Research

The Computational Evolutionary Genomics group at CBGP develops comparative (meta-)genomic methods to decipher what makes each organism and microbial ecosystem unique. In particular, we use phylogenomic techniques to study processes such as gene sub/neo-functionalization, duplication, horizontal transfer, domain conservation or orthology detection. At the metagenomic scale, we are interested in the functional characterization of microbial communities as a whole, aiming at the the identification of functional modules associated with environmental or host conditions. For this, we combine theoretical knowledge in evolutionary biology, sequencing data, and high performance computational resources. Our current research lines are:

Comparative metagenomics

We analyze shotgun metagenomics data (soil, ocean, gut, etc.) to identify functional modules within microbial communities that might differentiate sample or environmental conditions. We are particularly interested in exploring the unknown fraction of those data (i.e. sequences with no homologs), currently accounting for 20-50% of the observed unigenes. Our ultimate goals are i) understanding the interactions of microbial communities with their environment, ii) identifying functional modules that can work as markers for specific environmental conditions, and iii) discovering novel gene functions with potential applications in biotechnology (i.e. novel enzymes).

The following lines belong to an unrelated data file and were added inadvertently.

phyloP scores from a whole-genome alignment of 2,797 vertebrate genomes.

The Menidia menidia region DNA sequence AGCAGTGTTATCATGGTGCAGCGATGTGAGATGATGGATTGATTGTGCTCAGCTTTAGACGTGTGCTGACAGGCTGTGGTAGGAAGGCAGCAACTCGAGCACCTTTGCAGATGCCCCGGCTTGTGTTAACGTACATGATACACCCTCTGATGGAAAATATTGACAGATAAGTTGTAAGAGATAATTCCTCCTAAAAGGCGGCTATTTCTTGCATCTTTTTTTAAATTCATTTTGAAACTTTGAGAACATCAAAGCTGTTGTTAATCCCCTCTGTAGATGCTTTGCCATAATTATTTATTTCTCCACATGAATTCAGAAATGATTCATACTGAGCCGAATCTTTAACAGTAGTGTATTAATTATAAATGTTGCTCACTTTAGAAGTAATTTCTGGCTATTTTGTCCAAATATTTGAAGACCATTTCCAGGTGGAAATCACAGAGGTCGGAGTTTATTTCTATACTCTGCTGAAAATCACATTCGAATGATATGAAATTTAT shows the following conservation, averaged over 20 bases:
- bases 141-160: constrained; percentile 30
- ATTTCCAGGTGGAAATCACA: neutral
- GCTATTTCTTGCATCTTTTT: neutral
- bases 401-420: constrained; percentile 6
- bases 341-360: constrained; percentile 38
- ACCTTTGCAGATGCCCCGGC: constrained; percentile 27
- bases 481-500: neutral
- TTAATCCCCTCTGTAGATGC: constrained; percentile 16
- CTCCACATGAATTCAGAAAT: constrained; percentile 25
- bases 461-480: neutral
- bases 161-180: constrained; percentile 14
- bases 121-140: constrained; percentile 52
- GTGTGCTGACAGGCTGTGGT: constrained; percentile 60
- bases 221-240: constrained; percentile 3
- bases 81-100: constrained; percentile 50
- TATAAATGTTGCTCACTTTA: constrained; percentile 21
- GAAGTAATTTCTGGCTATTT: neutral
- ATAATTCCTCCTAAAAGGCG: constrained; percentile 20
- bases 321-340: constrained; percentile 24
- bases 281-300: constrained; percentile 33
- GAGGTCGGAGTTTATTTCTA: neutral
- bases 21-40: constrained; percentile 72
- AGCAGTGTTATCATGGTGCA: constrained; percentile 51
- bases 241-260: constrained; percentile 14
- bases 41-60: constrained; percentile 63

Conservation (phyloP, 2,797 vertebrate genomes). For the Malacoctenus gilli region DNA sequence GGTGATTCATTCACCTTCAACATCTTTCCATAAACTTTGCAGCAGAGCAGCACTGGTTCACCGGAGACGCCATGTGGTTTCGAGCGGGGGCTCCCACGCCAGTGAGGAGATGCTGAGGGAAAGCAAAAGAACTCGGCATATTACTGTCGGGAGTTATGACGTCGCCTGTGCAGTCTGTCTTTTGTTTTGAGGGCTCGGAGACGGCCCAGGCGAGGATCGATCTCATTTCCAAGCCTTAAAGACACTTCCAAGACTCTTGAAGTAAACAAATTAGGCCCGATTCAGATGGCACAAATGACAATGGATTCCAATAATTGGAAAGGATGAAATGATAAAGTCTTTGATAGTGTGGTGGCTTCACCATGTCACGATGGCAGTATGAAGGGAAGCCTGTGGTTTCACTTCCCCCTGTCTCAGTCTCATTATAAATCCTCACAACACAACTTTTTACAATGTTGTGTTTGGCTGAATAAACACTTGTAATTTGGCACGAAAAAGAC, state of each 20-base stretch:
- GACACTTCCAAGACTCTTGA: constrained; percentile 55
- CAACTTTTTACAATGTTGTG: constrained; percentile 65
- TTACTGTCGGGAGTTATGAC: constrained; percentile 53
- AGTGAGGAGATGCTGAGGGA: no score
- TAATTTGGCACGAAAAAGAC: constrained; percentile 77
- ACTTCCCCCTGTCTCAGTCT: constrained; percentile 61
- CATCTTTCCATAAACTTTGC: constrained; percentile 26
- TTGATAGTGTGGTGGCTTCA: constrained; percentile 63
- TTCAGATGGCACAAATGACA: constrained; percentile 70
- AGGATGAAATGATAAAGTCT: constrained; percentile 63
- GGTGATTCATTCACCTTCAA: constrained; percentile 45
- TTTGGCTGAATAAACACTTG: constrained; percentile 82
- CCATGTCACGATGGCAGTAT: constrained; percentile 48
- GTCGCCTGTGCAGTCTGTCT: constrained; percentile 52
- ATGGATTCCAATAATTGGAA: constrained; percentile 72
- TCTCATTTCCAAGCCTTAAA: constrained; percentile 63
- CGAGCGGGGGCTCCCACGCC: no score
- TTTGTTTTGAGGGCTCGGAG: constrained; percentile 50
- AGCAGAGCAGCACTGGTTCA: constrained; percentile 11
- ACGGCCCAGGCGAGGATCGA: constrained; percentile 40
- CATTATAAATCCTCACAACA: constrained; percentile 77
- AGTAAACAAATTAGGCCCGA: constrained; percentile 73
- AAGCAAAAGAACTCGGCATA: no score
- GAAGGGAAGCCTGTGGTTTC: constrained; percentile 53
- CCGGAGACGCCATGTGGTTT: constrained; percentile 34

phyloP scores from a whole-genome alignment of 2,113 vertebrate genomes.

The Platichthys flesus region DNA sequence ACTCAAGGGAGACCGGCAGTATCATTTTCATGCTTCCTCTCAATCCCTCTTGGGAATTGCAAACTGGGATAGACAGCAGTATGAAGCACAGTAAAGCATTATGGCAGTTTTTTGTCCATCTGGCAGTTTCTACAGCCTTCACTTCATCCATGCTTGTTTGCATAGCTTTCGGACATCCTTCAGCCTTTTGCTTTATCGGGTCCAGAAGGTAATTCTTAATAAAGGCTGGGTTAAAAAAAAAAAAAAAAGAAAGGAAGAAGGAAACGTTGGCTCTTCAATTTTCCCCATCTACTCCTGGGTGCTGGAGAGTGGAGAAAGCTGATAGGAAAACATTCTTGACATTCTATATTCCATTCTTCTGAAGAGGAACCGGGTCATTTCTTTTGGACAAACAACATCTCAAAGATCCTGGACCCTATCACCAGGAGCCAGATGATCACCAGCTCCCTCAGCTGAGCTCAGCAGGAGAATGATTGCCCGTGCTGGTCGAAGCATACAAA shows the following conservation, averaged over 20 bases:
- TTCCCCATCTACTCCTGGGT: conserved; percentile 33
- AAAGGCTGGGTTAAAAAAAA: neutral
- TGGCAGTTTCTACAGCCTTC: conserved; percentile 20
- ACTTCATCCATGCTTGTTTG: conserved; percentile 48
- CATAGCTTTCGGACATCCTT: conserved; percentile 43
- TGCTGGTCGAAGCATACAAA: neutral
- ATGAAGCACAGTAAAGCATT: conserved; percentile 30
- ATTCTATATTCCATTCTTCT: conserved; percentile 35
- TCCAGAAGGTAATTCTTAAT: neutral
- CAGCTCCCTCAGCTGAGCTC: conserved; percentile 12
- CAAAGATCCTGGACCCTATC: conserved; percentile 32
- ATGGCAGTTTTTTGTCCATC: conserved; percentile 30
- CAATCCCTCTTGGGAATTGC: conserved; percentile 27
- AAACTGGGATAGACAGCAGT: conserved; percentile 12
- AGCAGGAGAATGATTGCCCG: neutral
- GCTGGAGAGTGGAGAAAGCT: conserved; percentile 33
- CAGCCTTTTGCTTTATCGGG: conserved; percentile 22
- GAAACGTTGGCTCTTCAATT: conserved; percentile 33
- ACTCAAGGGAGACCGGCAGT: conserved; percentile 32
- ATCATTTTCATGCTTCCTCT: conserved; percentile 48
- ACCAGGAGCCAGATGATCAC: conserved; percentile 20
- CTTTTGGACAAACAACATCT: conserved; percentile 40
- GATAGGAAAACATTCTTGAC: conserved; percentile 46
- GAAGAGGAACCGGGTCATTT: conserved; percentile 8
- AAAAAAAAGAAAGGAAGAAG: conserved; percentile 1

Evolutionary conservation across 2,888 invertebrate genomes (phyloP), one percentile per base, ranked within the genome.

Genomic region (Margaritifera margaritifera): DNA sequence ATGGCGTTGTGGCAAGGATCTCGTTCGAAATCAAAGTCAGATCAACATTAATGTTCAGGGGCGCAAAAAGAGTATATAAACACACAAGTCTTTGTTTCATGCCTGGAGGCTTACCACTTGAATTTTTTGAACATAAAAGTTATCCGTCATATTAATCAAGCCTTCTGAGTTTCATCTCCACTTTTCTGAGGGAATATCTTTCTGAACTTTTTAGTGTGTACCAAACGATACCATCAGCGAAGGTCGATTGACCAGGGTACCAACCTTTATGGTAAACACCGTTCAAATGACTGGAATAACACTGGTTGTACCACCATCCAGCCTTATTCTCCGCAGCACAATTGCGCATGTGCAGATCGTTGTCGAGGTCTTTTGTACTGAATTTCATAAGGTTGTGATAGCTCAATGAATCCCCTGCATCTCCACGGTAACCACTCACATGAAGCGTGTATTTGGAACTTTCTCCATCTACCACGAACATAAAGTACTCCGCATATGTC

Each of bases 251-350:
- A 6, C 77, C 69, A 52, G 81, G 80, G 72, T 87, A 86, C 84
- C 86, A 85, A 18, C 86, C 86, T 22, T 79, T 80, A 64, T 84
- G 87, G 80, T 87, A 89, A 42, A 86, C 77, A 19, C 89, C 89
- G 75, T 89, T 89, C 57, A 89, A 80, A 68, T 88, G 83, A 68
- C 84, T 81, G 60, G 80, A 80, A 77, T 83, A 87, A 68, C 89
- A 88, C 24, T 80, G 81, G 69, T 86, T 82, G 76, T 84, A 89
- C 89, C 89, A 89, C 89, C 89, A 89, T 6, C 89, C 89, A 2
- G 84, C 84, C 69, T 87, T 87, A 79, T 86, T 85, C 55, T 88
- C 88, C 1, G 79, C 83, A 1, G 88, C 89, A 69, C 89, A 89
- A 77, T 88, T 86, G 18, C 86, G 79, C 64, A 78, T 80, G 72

Phylogenetic diversity within microbial communities

Metagenomics data are incomplete, noisy and quite challenging for classic evolutionary analysis. Our goal is to explore and characterize microbial (prok- and eukaryotic) biodiversity using bioinformatic methods. To this end, we work on the implementation and application of phylogenetic methods for taxonomic identification of metagenomic species, the integration of pan-genomic data, and strain resolution.

Evolution at the gene family level

We are interested in different aspects of gene family evolution, such as dating the emergence of specific functions, studying gene duplication, identifying horizontal gene transfers, or characterizing gene fusion events. We are specialized in large scale phylogenomic analysis, where hundreds of genomes can be compared at once. We apply those techniques to gain insights about the evolution of gene function and its relationships with ecological factos.

Phylogenomic methods and tools

We develop functional prediction methods, metagenomic frameworks, orthology resources and genomic databases. Many of those tools are the result of our own needs, but we also work on providing open source implementations that are useful to other researchers in the field.